(pp. 17-34)

    The Russian Formalist literary theorist Jurij Tynjanov has pointed out that the historian who searches for influence treads a difficult path. The devices an artist borrows from other works may be so transformed in his or her hands as to be unrecognizable to the observer. Here the artist’s own declaration of having been influenced is the crucial evidence needed for the historian to realize that influence has probably taken place (unless the artist is lying or self-deceiving). Tynjanov mentions another danger, in which the same device is used in different artworks at the same time – and yet this apparent case...

  6. 2 Making the Light Come from the Story: Lighting
    (pp. 35-52)

    Lubitsch’s lighting style changed noticeably between his German features made up to 1921 and the two he directed for Paramount in Berlin. It changed again after he went to Hollywood in 1922. Lubitsch’s move to the US came at a crucial point in the history of lighting in the two countries, both in terms of the actual technology and of approaches to the placement of equipment in the sets. American lighting styles had undergone major developments from 1915 to 1919, primarily via the proliferation of dark-studio shooting, which replaced sunlight with artificial illumination. Specifically, studios increasingly relied on small arc...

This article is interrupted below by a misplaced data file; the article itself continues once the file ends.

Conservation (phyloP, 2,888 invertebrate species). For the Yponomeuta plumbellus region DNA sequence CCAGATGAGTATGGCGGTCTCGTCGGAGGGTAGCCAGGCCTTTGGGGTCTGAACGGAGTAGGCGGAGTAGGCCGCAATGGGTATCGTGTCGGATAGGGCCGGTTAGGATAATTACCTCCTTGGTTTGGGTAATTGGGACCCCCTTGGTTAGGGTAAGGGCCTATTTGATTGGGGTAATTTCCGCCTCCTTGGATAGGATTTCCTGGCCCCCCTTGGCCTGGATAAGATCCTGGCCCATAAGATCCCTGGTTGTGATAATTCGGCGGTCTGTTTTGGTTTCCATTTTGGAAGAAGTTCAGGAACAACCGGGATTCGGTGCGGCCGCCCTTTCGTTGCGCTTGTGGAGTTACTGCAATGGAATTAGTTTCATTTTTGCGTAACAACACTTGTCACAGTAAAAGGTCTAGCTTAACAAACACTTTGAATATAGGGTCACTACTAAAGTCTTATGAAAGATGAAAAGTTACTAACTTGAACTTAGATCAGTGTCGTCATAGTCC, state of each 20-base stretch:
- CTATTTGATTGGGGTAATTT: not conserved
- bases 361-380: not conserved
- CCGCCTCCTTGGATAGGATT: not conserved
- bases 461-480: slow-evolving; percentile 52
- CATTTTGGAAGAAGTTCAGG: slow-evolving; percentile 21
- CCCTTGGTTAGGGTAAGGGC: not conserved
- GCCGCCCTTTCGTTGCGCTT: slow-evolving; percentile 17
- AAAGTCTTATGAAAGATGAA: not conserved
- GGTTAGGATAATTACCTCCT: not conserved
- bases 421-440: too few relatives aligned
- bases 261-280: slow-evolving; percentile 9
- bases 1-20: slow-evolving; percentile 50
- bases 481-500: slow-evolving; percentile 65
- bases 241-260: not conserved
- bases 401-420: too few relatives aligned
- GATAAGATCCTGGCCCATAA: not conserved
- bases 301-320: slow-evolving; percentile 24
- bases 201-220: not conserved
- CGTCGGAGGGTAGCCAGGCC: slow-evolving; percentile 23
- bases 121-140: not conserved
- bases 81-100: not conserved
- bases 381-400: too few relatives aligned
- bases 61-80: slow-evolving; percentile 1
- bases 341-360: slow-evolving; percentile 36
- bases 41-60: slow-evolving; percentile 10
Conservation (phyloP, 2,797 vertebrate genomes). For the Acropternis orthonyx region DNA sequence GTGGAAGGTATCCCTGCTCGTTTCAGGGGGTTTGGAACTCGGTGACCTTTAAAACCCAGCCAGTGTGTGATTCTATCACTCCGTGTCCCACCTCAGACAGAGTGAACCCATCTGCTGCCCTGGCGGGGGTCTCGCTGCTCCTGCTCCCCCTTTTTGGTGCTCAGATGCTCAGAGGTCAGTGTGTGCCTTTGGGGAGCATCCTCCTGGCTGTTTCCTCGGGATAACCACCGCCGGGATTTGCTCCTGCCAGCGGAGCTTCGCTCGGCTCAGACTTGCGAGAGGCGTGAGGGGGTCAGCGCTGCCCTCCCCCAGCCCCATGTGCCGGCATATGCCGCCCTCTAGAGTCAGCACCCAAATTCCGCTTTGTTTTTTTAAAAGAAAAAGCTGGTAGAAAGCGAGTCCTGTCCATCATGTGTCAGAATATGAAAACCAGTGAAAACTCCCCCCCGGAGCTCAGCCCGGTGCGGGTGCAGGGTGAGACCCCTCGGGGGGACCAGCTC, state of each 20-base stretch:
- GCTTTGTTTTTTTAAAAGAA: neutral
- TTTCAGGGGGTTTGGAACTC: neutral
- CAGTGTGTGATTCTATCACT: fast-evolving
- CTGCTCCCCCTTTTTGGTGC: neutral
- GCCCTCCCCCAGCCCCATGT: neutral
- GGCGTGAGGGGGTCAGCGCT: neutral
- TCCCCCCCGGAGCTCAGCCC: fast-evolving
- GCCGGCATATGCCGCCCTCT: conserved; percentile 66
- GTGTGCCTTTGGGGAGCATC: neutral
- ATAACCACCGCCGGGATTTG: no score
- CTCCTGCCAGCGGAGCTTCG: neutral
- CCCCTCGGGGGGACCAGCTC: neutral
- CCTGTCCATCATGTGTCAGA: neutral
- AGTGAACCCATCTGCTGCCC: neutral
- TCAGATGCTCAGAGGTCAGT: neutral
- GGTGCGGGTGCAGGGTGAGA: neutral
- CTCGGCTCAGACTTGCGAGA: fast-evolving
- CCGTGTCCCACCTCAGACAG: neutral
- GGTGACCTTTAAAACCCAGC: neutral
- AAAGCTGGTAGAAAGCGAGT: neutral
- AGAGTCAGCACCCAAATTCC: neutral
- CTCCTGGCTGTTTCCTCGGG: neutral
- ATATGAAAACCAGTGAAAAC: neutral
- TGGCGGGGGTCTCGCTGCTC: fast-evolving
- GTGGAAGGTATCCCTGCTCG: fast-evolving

7. 3 Subduing the Cluttered Background: Set Design
    (pp. 53-70)

    The classical norms of Hollywood set design developed during the 1910s, parallel to the changes in lighting practice. Lighting and setting were closely linked, working together to create the overall pictorial identity of the scene as the actors moved about within a playing space. Key lights for actors and fill lights on sets maintained the proper balance, with the background visible but not distracting.

    The set itself worked toward the same ideals. The set needed to be visible, for it gave the viewer salient information about the characters. But once that information had been absorbed, there was no point in...

  8. 4 Guiding the Viewer’s Attention: Editing
    (pp. 71-90)

    Figure 4.1 offers a rare glimpse of Lubitsch in the editing room, working in 1922 on Die Flamme. This scene was obviously posed for the publicity camera, but it serves to indicate how very little equipment was involved in this stage of filmmaking. Editors in Hollywood, had by this point already rigged up small viewers by cannibalizing old cameras and projectors. The first regular sales of the Moviola editing machine began in 1924.¹ During the post-war years, however, Germans edited by eye, just as Lubitsch and his colleagues are shown doing here.